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Thompson: Well, I was surprised when I was re-watching and researching to do the Jem pitch that there's not really a clear reason for why Jem is actually needed. Jerrica and her sisters need money to save Starlight House and Jerrica's solution is to win a battle of the bands concert. But there's no clear reason for Jerrica to perform asJem instead of just as herself. So we've rebuilt the concept a bit to establish The Holograms as a talented band that includes Jerrica, a talented singer and songwriter with crippling stage fright that has always prevented them from achieving their dreams as a band. Which gives Jerrica (and all of them) a very real NEED for Jem. We've also retooled things a bit so that the girls, and Jerrica especially, have a bit more agency in the creation of Jem, instead of it being something their father left for them "fully formed." I think it's pretty powerful and manages to honor all the original ideas while updating it for a bit savvier and older audience.

What have you kept from the original cartoon, and what have you jettisoned? What's the deal with the Misifts? Are they still trying to murder their musical rivals or have you toned that down a little?

Campbell: Most of the original cartoon is still intact, with a modern twist, I'd say. Obviously the technology is updated, and Synergy's technology is more modern and maybe less magical, although I wouldn't mind if we hadJem hologramming herself into a surf board like in that one episode. We changed the Starlight Girls a bit, too, I'm pretty excited to design them and I hope I get to draw them being brats. The Misfits are still rivals with the Holograms, of course, but we've toned down their cartoonishly evil side, they're a bit more complicated and they use more modern means to destroy their rivals. Stuff like social media, stuff that ruins the careers of real famous people today.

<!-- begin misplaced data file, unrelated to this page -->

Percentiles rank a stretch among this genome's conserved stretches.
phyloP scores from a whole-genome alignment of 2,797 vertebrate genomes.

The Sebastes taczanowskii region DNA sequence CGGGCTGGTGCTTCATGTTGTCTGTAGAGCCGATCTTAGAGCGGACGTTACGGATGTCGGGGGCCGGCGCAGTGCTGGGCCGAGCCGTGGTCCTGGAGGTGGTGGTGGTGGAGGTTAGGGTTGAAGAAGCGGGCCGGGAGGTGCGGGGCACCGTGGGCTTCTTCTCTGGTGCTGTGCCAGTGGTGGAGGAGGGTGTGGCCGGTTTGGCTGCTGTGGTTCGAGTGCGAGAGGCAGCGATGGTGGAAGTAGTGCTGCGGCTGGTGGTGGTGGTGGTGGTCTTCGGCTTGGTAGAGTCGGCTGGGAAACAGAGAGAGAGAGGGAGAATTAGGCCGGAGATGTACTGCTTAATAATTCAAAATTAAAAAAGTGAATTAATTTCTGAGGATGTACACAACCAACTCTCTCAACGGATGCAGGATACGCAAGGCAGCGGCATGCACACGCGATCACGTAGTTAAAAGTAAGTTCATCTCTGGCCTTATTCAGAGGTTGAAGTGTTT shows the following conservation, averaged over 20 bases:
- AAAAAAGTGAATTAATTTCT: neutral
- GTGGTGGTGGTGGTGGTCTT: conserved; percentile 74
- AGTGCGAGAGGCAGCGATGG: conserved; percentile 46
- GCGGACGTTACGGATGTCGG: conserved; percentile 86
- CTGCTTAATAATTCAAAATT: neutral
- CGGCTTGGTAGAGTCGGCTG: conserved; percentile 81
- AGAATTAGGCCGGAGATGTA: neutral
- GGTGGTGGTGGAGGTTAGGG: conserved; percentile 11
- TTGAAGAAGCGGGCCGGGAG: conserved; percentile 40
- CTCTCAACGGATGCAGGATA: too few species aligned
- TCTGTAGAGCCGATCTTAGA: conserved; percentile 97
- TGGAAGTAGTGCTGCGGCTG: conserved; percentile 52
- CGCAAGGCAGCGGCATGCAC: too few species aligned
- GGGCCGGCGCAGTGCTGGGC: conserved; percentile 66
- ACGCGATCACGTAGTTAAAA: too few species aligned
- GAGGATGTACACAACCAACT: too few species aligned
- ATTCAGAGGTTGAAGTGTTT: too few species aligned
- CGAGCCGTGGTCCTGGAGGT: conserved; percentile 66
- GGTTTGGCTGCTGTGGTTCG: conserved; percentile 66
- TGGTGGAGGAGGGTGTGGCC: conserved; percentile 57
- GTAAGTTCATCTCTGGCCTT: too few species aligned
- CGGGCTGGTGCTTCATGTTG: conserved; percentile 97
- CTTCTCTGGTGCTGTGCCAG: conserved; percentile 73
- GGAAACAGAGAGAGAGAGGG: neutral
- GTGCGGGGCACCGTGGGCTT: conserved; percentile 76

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Thompson: I do love it when Jem turns herself into a surfboard! I wish someone had tried to pick her up on and surf on her! So great! Yeah, Ross is exactly right, I mean, we don't want to lose all the camp, because that's a great part of the concept. But when it comes to The Misfits I think we're going to really earn their hatred of and competitiveness with The Holograms in this first arc and set them up as believable nemeses...but probably not ones that try to literally kill them in every issue. I think the other big change is in retooling the Jem/Rio/Jerrica love triangle to make it a bit less icky for everyone involved. But really the biggest change is that a cartoon that has a 26 episode demand in a season is very different from a storytelling perspective than a comic book that tells only one story arc over 6 issues/months. So we are doing something more deconstructed in that sense, the two mediums just naturally demand different things.

How would you describe the Holograms and the Misftis' music? What bands would you use to describe them?

Campbell: I always imagine the Holograms sounding kind of synthy and airy. I still think they'd have the 80s influence, maybe like a Swedish synthpop sort of sound but with a bit of a rock edge. I think the Misfits are more rock-sounding, sort of punky. Sort of like Paramore, maybe.